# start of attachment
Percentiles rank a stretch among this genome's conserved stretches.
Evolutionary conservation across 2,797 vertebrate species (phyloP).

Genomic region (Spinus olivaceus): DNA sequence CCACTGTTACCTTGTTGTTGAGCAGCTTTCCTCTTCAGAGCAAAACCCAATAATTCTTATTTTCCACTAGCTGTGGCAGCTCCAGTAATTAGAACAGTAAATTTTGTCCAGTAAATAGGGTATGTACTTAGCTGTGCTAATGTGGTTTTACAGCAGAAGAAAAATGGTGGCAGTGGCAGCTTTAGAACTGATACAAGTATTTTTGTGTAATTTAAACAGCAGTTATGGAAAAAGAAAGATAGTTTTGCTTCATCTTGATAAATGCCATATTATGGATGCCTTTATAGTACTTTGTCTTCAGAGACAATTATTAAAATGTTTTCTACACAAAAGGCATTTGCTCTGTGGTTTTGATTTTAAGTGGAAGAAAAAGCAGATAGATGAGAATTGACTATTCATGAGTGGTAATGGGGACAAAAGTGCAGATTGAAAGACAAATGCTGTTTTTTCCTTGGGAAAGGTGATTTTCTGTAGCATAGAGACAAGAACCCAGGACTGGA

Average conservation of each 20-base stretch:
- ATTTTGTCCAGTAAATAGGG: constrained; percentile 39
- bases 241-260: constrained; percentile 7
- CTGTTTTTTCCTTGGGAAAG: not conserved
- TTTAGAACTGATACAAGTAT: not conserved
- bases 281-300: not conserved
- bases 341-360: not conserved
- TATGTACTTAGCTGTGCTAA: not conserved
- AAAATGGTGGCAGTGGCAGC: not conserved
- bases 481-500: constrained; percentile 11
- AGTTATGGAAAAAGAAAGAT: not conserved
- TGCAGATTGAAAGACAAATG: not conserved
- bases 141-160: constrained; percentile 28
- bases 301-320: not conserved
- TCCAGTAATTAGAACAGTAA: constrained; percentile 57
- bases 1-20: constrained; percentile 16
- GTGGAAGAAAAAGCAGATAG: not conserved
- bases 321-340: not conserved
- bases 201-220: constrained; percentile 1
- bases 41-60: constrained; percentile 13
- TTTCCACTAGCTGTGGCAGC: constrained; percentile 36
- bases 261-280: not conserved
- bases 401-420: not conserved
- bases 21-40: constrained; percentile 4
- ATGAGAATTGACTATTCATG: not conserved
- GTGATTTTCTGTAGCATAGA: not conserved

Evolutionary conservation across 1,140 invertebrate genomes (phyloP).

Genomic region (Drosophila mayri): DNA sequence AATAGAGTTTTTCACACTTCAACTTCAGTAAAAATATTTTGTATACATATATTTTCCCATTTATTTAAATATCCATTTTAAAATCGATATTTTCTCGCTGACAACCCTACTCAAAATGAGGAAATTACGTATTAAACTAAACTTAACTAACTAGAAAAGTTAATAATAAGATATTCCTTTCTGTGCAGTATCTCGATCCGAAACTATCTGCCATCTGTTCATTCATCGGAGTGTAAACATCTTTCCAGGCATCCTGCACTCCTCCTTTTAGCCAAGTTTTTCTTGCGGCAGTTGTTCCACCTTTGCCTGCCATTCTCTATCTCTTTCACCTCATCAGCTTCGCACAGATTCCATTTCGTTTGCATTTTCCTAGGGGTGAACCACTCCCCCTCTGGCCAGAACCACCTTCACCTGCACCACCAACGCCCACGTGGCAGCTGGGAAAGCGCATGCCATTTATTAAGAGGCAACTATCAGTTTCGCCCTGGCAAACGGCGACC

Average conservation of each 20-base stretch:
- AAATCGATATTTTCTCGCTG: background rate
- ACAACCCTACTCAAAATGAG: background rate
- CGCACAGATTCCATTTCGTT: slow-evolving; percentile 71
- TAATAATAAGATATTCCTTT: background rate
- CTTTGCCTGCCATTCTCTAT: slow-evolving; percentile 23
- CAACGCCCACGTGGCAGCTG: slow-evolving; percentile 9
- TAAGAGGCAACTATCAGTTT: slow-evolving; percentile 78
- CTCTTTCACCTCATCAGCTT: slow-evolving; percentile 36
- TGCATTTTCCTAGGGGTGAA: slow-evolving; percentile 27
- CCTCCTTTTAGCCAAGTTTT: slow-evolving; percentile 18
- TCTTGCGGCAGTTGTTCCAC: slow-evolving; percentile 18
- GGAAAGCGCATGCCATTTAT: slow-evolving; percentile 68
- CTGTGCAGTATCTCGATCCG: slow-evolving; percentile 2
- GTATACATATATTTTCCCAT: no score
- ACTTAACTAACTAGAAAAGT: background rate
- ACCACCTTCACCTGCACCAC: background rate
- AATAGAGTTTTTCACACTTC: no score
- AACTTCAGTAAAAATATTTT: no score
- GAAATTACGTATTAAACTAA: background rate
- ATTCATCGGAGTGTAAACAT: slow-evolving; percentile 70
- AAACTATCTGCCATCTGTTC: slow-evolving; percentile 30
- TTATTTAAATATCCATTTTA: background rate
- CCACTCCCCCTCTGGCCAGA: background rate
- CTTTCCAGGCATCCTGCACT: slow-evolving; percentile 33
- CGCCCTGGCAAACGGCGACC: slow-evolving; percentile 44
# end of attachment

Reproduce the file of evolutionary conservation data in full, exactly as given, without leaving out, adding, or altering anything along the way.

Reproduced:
Percentiles rank a stretch among this genome's conserved stretches.
Evolutionary conservation across 2,797 vertebrate species (phyloP).

Genomic region (Spinus olivaceus): DNA sequence CCACTGTTACCTTGTTGTTGAGCAGCTTTCCTCTTCAGAGCAAAACCCAATAATTCTTATTTTCCACTAGCTGTGGCAGCTCCAGTAATTAGAACAGTAAATTTTGTCCAGTAAATAGGGTATGTACTTAGCTGTGCTAATGTGGTTTTACAGCAGAAGAAAAATGGTGGCAGTGGCAGCTTTAGAACTGATACAAGTATTTTTGTGTAATTTAAACAGCAGTTATGGAAAAAGAAAGATAGTTTTGCTTCATCTTGATAAATGCCATATTATGGATGCCTTTATAGTACTTTGTCTTCAGAGACAATTATTAAAATGTTTTCTACACAAAAGGCATTTGCTCTGTGGTTTTGATTTTAAGTGGAAGAAAAAGCAGATAGATGAGAATTGACTATTCATGAGTGGTAATGGGGACAAAAGTGCAGATTGAAAGACAAATGCTGTTTTTTCCTTGGGAAAGGTGATTTTCTGTAGCATAGAGACAAGAACCCAGGACTGGA

Average conservation of each 20-base stretch:
- ATTTTGTCCAGTAAATAGGG: constrained; percentile 39
- bases 241-260: constrained; percentile 7
- CTGTTTTTTCCTTGGGAAAG: not conserved
- TTTAGAACTGATACAAGTAT: not conserved
- bases 281-300: not conserved
- bases 341-360: not conserved
- TATGTACTTAGCTGTGCTAA: not conserved
- AAAATGGTGGCAGTGGCAGC: not conserved
- bases 481-500: constrained; percentile 11
- AGTTATGGAAAAAGAAAGAT: not conserved
- TGCAGATTGAAAGACAAATG: not conserved
- bases 141-160: constrained; percentile 28
- bases 301-320: not conserved
- TCCAGTAATTAGAACAGTAA: constrained; percentile 57
- bases 1-20: constrained; percentile 16
- GTGGAAGAAAAAGCAGATAG: not conserved
- bases 321-340: not conserved
- bases 201-220: constrained; percentile 1
- bases 41-60: constrained; percentile 13
- TTTCCACTAGCTGTGGCAGC: constrained; percentile 36
- bases 261-280: not conserved
- bases 401-420: not conserved
- bases 21-40: constrained; percentile 4
- ATGAGAATTGACTATTCATG: not conserved
- GTGATTTTCTGTAGCATAGA: not conserved

Evolutionary conservation across 1,140 invertebrate genomes (phyloP).

Genomic region (Drosophila mayri): DNA sequence AATAGAGTTTTTCACACTTCAACTTCAGTAAAAATATTTTGTATACATATATTTTCCCATTTATTTAAATATCCATTTTAAAATCGATATTTTCTCGCTGACAACCCTACTCAAAATGAGGAAATTACGTATTAAACTAAACTTAACTAACTAGAAAAGTTAATAATAAGATATTCCTTTCTGTGCAGTATCTCGATCCGAAACTATCTGCCATCTGTTCATTCATCGGAGTGTAAACATCTTTCCAGGCATCCTGCACTCCTCCTTTTAGCCAAGTTTTTCTTGCGGCAGTTGTTCCACCTTTGCCTGCCATTCTCTATCTCTTTCACCTCATCAGCTTCGCACAGATTCCATTTCGTTTGCATTTTCCTAGGGGTGAACCACTCCCCCTCTGGCCAGAACCACCTTCACCTGCACCACCAACGCCCACGTGGCAGCTGGGAAAGCGCATGCCATTTATTAAGAGGCAACTATCAGTTTCGCCCTGGCAAACGGCGACC

Average conservation of each 20-base stretch:
- AAATCGATATTTTCTCGCTG: background rate
- ACAACCCTACTCAAAATGAG: background rate
- CGCACAGATTCCATTTCGTT: slow-evolving; percentile 71
- TAATAATAAGATATTCCTTT: background rate
- CTTTGCCTGCCATTCTCTAT: slow-evolving; percentile 23
- CAACGCCCACGTGGCAGCTG: slow-evolving; percentile 9
- TAAGAGGCAACTATCAGTTT: slow-evolving; percentile 78
- CTCTTTCACCTCATCAGCTT: slow-evolving; percentile 36
- TGCATTTTCCTAGGGGTGAA: slow-evolving; percentile 27
- CCTCCTTTTAGCCAAGTTTT: slow-evolving; percentile 18
- TCTTGCGGCAGTTGTTCCAC: slow-evolving; percentile 18
- GGAAAGCGCATGCCATTTAT: slow-evolving; percentile 68
- CTGTGCAGTATCTCGATCCG: slow-evolving; percentile 2
- GTATACATATATTTTCCCAT: no score
- ACTTAACTAACTAGAAAAGT: background rate
- ACCACCTTCACCTGCACCAC: background rate
- AATAGAGTTTTTCACACTTC: no score
- AACTTCAGTAAAAATATTTT: no score
- GAAATTACGTATTAAACTAA: background rate
- ATTCATCGGAGTGTAAACAT: slow-evolving; percentile 70
- AAACTATCTGCCATCTGTTC: slow-evolving; percentile 30
- TTATTTAAATATCCATTTTA: background rate
- CCACTCCCCCTCTGGCCAGA: background rate
- CTTTCCAGGCATCCTGCACT: slow-evolving; percentile 33
- CGCCCTGGCAAACGGCGACC: slow-evolving; percentile 44